Researchers at Manchester University in the UK have made the first transistors from graphene quantum dots, suggesting that graphene is a promising replacement for silicon in the next-generation of electronic devices.

Graphene is a two-dimensional sheet of carbon just one atom thick, and is usually made by cleaving small crystals of graphite. At a molecular level it looks like a sheet of chicken wire — a continuous spread of joined-up benzene rings.

Because of its unusual physical properties, graphene is often touted to replace silicon as the electronic material of choice. These include the fact that electrons in the material behave like relativistic particles, which have no rest mass and can therefore travel at speeds of around 106 m/s. “The good thing is that these properties remain when we scale graphene devices down to a few benzene rings, which is what one needs for top-down molecular electronics,” team member Kostya Novoselov told physicsworld.com.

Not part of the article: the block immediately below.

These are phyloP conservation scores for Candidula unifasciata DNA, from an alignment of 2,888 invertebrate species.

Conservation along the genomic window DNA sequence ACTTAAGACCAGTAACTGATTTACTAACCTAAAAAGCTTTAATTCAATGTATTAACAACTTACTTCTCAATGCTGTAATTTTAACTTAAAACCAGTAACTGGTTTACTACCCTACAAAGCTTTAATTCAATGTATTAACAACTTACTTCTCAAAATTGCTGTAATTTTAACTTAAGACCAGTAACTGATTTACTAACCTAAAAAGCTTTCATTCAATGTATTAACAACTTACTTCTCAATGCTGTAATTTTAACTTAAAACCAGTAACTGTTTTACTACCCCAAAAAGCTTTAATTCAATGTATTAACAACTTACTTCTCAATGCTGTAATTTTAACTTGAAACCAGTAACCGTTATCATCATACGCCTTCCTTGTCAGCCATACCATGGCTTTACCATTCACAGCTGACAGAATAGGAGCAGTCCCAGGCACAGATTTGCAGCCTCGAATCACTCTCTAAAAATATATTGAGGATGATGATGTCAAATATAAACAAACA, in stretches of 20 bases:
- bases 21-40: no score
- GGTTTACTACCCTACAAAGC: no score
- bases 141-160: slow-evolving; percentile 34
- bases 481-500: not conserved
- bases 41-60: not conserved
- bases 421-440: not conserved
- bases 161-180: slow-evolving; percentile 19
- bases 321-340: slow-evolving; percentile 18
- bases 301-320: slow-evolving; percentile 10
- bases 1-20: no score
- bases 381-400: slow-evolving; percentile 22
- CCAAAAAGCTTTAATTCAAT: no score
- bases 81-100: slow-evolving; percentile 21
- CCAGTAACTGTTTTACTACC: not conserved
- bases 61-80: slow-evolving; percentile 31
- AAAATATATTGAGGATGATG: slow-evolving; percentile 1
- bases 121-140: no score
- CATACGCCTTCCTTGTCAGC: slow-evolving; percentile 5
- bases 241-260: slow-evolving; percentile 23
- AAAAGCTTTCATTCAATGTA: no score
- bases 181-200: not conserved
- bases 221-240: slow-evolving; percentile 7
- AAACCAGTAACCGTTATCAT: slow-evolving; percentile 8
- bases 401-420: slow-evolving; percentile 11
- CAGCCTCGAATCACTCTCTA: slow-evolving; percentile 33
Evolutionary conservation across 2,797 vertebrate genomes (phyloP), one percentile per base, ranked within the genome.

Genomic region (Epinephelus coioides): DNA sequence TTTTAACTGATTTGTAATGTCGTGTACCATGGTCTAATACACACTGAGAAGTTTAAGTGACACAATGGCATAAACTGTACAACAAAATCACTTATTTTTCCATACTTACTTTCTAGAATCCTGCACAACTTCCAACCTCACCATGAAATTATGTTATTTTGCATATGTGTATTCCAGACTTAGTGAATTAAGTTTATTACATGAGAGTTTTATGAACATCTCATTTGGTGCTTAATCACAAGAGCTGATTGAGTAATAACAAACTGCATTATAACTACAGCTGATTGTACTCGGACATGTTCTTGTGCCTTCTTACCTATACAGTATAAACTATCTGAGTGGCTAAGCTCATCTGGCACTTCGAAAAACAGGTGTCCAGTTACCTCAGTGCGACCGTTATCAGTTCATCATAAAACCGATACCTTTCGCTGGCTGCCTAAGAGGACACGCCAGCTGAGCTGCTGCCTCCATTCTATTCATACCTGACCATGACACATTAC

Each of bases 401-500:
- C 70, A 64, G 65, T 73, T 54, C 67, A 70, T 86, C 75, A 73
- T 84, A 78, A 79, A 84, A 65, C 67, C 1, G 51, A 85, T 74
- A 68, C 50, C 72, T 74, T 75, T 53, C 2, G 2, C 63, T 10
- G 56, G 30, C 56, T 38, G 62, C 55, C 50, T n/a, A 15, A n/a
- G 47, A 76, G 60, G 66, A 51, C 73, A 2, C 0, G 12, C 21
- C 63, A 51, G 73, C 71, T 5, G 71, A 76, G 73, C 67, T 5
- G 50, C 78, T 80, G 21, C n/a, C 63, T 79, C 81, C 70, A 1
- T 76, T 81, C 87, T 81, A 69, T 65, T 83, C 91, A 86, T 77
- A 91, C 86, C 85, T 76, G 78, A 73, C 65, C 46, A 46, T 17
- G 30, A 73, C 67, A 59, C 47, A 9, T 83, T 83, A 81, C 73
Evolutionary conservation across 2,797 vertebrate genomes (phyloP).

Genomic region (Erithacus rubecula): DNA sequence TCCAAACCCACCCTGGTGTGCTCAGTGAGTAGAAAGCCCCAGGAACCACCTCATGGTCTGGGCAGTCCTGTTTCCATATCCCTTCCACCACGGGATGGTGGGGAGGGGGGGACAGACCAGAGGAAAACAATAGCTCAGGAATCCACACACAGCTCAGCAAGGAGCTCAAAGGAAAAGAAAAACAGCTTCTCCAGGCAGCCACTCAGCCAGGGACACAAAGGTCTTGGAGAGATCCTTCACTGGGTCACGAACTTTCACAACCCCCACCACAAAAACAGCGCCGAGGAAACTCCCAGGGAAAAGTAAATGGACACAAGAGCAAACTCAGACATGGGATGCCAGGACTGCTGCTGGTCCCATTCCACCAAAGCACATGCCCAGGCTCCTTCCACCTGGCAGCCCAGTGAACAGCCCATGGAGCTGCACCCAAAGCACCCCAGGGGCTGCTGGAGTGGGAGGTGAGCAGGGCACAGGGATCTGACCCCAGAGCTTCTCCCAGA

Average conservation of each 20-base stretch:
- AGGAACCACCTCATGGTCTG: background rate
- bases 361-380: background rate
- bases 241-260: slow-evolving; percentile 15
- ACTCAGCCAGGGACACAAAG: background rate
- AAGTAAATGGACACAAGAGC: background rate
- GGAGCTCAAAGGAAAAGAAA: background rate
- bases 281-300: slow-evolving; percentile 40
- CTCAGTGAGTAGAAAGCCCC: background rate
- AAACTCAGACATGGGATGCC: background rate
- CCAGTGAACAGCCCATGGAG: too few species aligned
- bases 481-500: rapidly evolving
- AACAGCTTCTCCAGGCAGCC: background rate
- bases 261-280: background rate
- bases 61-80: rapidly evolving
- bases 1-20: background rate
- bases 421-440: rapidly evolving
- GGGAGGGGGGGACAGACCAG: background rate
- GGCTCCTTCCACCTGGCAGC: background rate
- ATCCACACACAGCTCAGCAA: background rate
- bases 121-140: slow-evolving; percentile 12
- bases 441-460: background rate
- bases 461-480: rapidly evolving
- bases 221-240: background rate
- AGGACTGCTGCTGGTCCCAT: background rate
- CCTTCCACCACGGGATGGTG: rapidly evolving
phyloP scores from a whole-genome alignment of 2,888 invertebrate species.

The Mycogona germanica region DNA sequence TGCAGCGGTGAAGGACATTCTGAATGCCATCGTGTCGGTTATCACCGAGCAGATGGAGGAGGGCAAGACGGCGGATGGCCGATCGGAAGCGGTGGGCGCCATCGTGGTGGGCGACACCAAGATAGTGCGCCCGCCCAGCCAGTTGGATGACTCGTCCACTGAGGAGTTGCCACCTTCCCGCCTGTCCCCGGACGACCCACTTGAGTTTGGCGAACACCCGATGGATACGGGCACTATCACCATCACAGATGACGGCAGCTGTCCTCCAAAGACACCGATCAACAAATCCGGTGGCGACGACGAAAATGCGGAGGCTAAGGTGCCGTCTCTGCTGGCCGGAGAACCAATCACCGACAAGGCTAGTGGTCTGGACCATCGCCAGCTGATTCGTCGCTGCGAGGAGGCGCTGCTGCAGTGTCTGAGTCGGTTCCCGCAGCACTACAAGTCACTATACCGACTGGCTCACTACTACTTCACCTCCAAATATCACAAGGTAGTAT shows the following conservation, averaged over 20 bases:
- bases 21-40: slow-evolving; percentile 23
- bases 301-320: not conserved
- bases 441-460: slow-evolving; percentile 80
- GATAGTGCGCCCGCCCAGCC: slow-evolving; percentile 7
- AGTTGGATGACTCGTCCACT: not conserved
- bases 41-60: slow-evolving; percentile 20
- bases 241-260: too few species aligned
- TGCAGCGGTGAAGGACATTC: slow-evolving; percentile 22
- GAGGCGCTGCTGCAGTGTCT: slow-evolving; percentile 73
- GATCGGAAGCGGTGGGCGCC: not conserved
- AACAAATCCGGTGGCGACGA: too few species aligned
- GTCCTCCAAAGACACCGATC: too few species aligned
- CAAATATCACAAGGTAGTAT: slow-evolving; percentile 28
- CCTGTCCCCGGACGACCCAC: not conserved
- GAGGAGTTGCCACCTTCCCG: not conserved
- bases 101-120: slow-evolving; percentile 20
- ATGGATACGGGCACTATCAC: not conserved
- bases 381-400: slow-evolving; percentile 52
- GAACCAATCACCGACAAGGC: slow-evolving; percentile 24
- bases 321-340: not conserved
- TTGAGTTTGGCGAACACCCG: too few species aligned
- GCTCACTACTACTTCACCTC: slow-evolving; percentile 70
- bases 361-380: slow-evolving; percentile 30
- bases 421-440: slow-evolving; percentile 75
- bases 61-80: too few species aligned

Until now, researchers have only been able to make transistors from ribbons of graphene. But such a long shape does not maximize the conductivity, which is why Novoselov and colleagues cut the ribbons back into sizes that can quantum confine electrons. They do this using a combination of electron beam lithography and reactive plasma etching to carve small islands out of large graphene sheets (Science 320 356). “We have demonstrated a proof of concept — that it is possible to create a transistor based on graphene quantum dots by standard technological procedures,” says Novoselov. “Furthermore, the device will be able to operate at room temperature.”

Andre Geim, another member of the team, says they can now make reproducible transistors with features as small as 10 nm, which should reduce to 1 nm in the future. "It is molecular electronics using the top-down approach. No other material allows this approach for making structures smaller than 100 nm, which is the dimension needed for operating single-electron transistors at room temperature.”

Jie Chen of the University of Alberta in Canada, whose team also works on making electronic devices from graphene, is impressed at how quickly Novoselov, Geim and colleagues are making developments with graphene. “They are the global leaders in this field,” he says.